Daily Archives: September 26, 2008

LA Times: Pastors plan to defy IRS ban on political speech

Setting the stage for a collision of religion and politics, Christian ministers from California and 21 other states will use their pulpits Sunday to deliver political sermons or endorse presidential candidates — defying a federal ban on campaigning by nonprofit groups.

The pastors’ advocacy could violate the Internal Revenue Service’s rules against political speech with the purpose of triggering IRS investigations.

Read it all.

Posted in * Christian Life / Church Life, * Culture-Watch, * Economics, Politics, Law & Legal Issues, Parish Ministry, Politics in General, Religion & Culture

Church Times: The Archbishop at Lourdes

The Archbishop of Canter­bury this week preached at an inter­national mass in Lourdes, in the French Pyrenees, as part of the 150th-anniversary celebrations of St Bernadette’s visions of the Virgin Mary.

Dr Williams was taking part in a pilgrimage of bishops, clergy, and laity from the Church of England, including the Suffragan Bishop in Europe, the Rt Revd David Hamid, which was organised by the Anglican Shrine of Our Lady of Walsingham and the Society of Mary.

Read it all.

Posted in * Anglican - Episcopal, * International News & Commentary, * Religion News & Commentary, Archbishop of Canterbury, Europe, France, Other Churches, Roman Catholic

Washington Post: Smaller Banks Thrive Out of the Fray of Crisis

Banks throughout the United States carried on with the business of making loans yesterday even as federal officials warned again that their industry is on the verge of collapse, suggesting that the overheated language on Capitol Hill may not reflect the reality on many Main Streets.

The industry is resilient despite the struggles of some members. Washington Mutual, a troubled Seattle savings and loan that was among the nation’s largest mortgage lenders, yesterday was seized by the government and sold to J.P. Morgan Chase.

At the same time, many smaller banks said they were actually benefiting from the problems on Wall Street. Deposits are flowing in as customers flee riskier investments, and well-qualified borrowers are lining up for loans.

Read it all.

Posted in * Economics, Politics, Economy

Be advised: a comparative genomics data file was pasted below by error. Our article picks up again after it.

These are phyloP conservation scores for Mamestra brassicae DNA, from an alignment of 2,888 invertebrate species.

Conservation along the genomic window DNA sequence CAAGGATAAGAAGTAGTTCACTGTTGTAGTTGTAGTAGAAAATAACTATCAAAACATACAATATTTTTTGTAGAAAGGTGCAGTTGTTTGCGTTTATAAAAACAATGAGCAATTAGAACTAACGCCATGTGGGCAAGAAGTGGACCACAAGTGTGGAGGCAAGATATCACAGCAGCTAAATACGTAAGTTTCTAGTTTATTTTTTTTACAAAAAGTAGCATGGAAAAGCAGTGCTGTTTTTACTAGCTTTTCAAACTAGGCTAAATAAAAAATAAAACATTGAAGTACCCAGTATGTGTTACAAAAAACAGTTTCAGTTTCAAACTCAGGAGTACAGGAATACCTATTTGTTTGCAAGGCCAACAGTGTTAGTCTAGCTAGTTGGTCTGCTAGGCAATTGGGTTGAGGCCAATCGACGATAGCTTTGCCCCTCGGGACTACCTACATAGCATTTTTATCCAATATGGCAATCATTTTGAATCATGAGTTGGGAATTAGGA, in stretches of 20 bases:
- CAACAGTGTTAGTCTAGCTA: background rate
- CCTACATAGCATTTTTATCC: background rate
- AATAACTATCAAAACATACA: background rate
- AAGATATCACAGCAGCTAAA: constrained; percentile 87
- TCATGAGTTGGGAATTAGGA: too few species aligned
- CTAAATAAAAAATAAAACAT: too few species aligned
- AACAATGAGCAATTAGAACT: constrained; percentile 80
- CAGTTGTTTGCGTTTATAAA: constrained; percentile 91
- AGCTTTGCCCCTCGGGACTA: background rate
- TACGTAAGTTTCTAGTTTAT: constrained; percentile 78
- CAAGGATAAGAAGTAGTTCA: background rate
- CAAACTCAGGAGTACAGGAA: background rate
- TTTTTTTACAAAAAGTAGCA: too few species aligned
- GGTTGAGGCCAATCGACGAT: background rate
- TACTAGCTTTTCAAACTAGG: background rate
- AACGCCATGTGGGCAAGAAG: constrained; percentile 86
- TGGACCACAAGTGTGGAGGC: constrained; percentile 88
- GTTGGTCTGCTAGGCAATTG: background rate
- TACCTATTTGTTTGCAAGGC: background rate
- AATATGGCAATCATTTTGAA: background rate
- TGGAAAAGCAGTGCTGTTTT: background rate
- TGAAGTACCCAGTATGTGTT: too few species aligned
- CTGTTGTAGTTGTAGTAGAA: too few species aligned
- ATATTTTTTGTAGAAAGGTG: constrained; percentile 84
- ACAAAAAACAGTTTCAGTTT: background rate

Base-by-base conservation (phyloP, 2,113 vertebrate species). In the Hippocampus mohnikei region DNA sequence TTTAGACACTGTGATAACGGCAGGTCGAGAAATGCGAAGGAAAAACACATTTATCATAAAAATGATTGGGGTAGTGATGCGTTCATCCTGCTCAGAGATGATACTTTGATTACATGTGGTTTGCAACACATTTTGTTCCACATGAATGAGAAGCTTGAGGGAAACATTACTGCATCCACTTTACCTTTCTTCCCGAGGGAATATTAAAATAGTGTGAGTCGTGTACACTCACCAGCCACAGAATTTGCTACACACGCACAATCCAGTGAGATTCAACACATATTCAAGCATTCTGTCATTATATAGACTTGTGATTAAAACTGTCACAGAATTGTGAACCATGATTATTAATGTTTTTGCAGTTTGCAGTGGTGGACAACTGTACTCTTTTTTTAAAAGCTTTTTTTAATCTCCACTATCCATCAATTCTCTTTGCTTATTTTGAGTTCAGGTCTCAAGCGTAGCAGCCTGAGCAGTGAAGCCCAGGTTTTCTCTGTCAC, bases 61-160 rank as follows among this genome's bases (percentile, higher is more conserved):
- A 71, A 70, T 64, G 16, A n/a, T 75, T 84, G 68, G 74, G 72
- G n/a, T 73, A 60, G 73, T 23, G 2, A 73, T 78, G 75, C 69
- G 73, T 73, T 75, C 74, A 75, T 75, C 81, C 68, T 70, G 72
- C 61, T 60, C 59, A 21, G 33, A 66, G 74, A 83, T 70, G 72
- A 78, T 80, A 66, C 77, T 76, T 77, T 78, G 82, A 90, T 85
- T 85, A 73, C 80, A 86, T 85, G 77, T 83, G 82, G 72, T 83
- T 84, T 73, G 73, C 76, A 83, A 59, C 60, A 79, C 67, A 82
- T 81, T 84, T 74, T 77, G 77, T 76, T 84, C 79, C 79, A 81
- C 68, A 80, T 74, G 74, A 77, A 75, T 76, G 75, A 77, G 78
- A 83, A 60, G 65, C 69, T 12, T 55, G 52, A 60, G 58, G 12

Portait of a Local Soldier: Matthew Taylor

Matthew Taylor wasn’t sure what life held for him after leaving Fort Dorchester High School. But he knew what he had to do months later when airliners struck the World Trade Center towers.

The next day, Taylor and his father drove to a U.S. Army recruiting station on Rivers Avenue. Taylor knew that if he was going to seek justice for the 9/11 terrorist attacks, he’d need a frontline fighting position. He enlisted in the Infantry.

“It was patriotism. He felt for all the people who had been killed,” his father, Don Taylor, said Wednesday. “He had an extreme sense of duty.”

With the twin towers still smoldering, Matthew looked to his father and said, “We need to go and deal with that.”

Read it all from the front page of yesterday’s Charleston, S.C., Post and Courier.

Posted in * Culture-Watch, * Economics, Politics, * South Carolina, Children, Iraq War, Marriage & Family, Military / Armed Forces

South Carolina Governor Mark Sanford: A Bailout for All Our Bad Decisions?

I am worried for our country — not so much because of the tumult in the financial markets but because of the federal government’s response and its implications.

It seems that each new crisis is met with a new answer from the government. After Hurricane Katrina, the federal government assumed roles traditionally handled by state and local governments. After the Sept. 11, 2001, attacks, the government federalized 25,000 workers through the Transportation Security Administration. The example of security-focused countries such as Israel, which elects to have that function handled by the private sector, did not matter. Now, our federal government is likely to commit three-quarters of a trillion dollars — more than last year’s Pentagon budget — to a bailout based on what happened in the credit markets last week.

An ever-expanding scope of federal commitment and power is not what made this country great. Expanded power in one place comes at a cost in other places. American cornerstones such as individual initiative and an entrepreneurial spirit — born in free and open societies with private property rights and the rule of law — have never fit particularly well within the context of an ever-growing federal government.

Read it all.

Posted in * Economics, Politics, * South Carolina, Economy, Politics in General, The September 2008 Proposed Henry Paulson 700 Billion Bailout Package

Notable and Quotable (II)

Congressman Paul Kanjorski was on CNBC earlier and said that his mail and calls on the Paulson plan are running 50-50: 50% no and 50% hell no.